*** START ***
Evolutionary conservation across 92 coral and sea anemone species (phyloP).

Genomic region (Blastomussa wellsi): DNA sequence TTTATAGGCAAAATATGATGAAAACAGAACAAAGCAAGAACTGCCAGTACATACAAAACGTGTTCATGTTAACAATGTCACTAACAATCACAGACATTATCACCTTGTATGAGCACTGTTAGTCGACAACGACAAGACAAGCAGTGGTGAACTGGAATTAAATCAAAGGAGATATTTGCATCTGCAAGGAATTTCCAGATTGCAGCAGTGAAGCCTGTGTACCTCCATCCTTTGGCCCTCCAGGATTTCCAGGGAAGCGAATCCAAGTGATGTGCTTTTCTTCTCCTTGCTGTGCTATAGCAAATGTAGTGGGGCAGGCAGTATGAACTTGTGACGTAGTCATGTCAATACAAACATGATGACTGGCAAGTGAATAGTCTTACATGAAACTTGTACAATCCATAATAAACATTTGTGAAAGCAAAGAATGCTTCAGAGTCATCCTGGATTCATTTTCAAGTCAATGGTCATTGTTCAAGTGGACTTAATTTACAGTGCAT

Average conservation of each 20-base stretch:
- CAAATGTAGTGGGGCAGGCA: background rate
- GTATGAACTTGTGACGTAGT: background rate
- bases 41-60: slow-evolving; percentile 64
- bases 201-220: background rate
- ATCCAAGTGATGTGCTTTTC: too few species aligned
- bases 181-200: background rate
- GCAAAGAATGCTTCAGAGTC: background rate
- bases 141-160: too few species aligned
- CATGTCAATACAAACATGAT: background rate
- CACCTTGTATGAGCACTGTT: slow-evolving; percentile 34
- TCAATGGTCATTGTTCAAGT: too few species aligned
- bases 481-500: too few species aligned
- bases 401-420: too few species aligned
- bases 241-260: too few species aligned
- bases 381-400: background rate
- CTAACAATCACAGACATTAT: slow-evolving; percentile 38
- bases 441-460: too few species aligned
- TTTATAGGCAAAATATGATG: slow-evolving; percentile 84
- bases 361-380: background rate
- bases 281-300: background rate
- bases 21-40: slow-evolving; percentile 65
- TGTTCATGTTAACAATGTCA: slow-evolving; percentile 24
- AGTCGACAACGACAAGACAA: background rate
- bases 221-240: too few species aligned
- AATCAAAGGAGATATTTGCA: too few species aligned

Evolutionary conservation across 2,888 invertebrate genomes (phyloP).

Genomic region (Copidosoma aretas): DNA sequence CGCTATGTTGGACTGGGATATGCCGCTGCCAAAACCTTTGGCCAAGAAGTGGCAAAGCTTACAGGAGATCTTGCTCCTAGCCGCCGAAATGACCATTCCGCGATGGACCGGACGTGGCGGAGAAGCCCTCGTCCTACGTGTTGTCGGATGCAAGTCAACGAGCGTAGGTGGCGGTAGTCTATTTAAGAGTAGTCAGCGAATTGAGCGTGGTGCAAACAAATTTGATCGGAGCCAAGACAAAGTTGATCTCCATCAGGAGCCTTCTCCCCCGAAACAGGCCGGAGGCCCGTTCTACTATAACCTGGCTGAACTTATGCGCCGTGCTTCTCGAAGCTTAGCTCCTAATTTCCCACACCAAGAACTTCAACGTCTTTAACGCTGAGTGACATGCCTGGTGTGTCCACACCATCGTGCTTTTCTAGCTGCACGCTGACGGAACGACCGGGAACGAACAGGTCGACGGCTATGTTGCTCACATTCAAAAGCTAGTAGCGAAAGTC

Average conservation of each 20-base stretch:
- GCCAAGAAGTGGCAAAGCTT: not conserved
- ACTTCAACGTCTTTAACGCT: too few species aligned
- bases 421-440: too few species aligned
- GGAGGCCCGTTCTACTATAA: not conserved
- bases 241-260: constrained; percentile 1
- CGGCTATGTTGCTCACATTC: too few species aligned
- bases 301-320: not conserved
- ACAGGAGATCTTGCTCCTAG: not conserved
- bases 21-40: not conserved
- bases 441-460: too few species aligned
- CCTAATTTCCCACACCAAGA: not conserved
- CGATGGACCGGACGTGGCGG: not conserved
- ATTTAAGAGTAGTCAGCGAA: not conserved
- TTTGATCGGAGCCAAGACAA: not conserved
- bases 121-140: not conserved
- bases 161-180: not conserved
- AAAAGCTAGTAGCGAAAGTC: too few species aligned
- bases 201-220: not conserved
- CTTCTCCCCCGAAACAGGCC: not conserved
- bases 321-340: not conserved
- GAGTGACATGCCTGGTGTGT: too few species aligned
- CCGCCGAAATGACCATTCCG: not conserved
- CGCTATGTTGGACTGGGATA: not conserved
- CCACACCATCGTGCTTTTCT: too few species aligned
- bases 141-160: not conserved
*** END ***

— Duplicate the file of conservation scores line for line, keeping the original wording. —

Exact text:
Evolutionary conservation across 92 coral and sea anemone species (phyloP).

Genomic region (Blastomussa wellsi): DNA sequence TTTATAGGCAAAATATGATGAAAACAGAACAAAGCAAGAACTGCCAGTACATACAAAACGTGTTCATGTTAACAATGTCACTAACAATCACAGACATTATCACCTTGTATGAGCACTGTTAGTCGACAACGACAAGACAAGCAGTGGTGAACTGGAATTAAATCAAAGGAGATATTTGCATCTGCAAGGAATTTCCAGATTGCAGCAGTGAAGCCTGTGTACCTCCATCCTTTGGCCCTCCAGGATTTCCAGGGAAGCGAATCCAAGTGATGTGCTTTTCTTCTCCTTGCTGTGCTATAGCAAATGTAGTGGGGCAGGCAGTATGAACTTGTGACGTAGTCATGTCAATACAAACATGATGACTGGCAAGTGAATAGTCTTACATGAAACTTGTACAATCCATAATAAACATTTGTGAAAGCAAAGAATGCTTCAGAGTCATCCTGGATTCATTTTCAAGTCAATGGTCATTGTTCAAGTGGACTTAATTTACAGTGCAT

Average conservation of each 20-base stretch:
- CAAATGTAGTGGGGCAGGCA: background rate
- GTATGAACTTGTGACGTAGT: background rate
- bases 41-60: slow-evolving; percentile 64
- bases 201-220: background rate
- ATCCAAGTGATGTGCTTTTC: too few species aligned
- bases 181-200: background rate
- GCAAAGAATGCTTCAGAGTC: background rate
- bases 141-160: too few species aligned
- CATGTCAATACAAACATGAT: background rate
- CACCTTGTATGAGCACTGTT: slow-evolving; percentile 34
- TCAATGGTCATTGTTCAAGT: too few species aligned
- bases 481-500: too few species aligned
- bases 401-420: too few species aligned
- bases 241-260: too few species aligned
- bases 381-400: background rate
- CTAACAATCACAGACATTAT: slow-evolving; percentile 38
- bases 441-460: too few species aligned
- TTTATAGGCAAAATATGATG: slow-evolving; percentile 84
- bases 361-380: background rate
- bases 281-300: background rate
- bases 21-40: slow-evolving; percentile 65
- TGTTCATGTTAACAATGTCA: slow-evolving; percentile 24
- AGTCGACAACGACAAGACAA: background rate
- bases 221-240: too few species aligned
- AATCAAAGGAGATATTTGCA: too few species aligned

Evolutionary conservation across 2,888 invertebrate genomes (phyloP).

Genomic region (Copidosoma aretas): DNA sequence CGCTATGTTGGACTGGGATATGCCGCTGCCAAAACCTTTGGCCAAGAAGTGGCAAAGCTTACAGGAGATCTTGCTCCTAGCCGCCGAAATGACCATTCCGCGATGGACCGGACGTGGCGGAGAAGCCCTCGTCCTACGTGTTGTCGGATGCAAGTCAACGAGCGTAGGTGGCGGTAGTCTATTTAAGAGTAGTCAGCGAATTGAGCGTGGTGCAAACAAATTTGATCGGAGCCAAGACAAAGTTGATCTCCATCAGGAGCCTTCTCCCCCGAAACAGGCCGGAGGCCCGTTCTACTATAACCTGGCTGAACTTATGCGCCGTGCTTCTCGAAGCTTAGCTCCTAATTTCCCACACCAAGAACTTCAACGTCTTTAACGCTGAGTGACATGCCTGGTGTGTCCACACCATCGTGCTTTTCTAGCTGCACGCTGACGGAACGACCGGGAACGAACAGGTCGACGGCTATGTTGCTCACATTCAAAAGCTAGTAGCGAAAGTC

Average conservation of each 20-base stretch:
- GCCAAGAAGTGGCAAAGCTT: not conserved
- ACTTCAACGTCTTTAACGCT: too few species aligned
- bases 421-440: too few species aligned
- GGAGGCCCGTTCTACTATAA: not conserved
- bases 241-260: constrained; percentile 1
- CGGCTATGTTGCTCACATTC: too few species aligned
- bases 301-320: not conserved
- ACAGGAGATCTTGCTCCTAG: not conserved
- bases 21-40: not conserved
- bases 441-460: too few species aligned
- CCTAATTTCCCACACCAAGA: not conserved
- CGATGGACCGGACGTGGCGG: not conserved
- ATTTAAGAGTAGTCAGCGAA: not conserved
- TTTGATCGGAGCCAAGACAA: not conserved
- bases 121-140: not conserved
- bases 161-180: not conserved
- AAAAGCTAGTAGCGAAAGTC: too few species aligned
- bases 201-220: not conserved
- CTTCTCCCCCGAAACAGGCC: not conserved
- bases 321-340: not conserved
- GAGTGACATGCCTGGTGTGT: too few species aligned
- CCGCCGAAATGACCATTCCG: not conserved
- CGCTATGTTGGACTGGGATA: not conserved
- CCACACCATCGTGCTTTTCT: too few species aligned
- bases 141-160: not conserved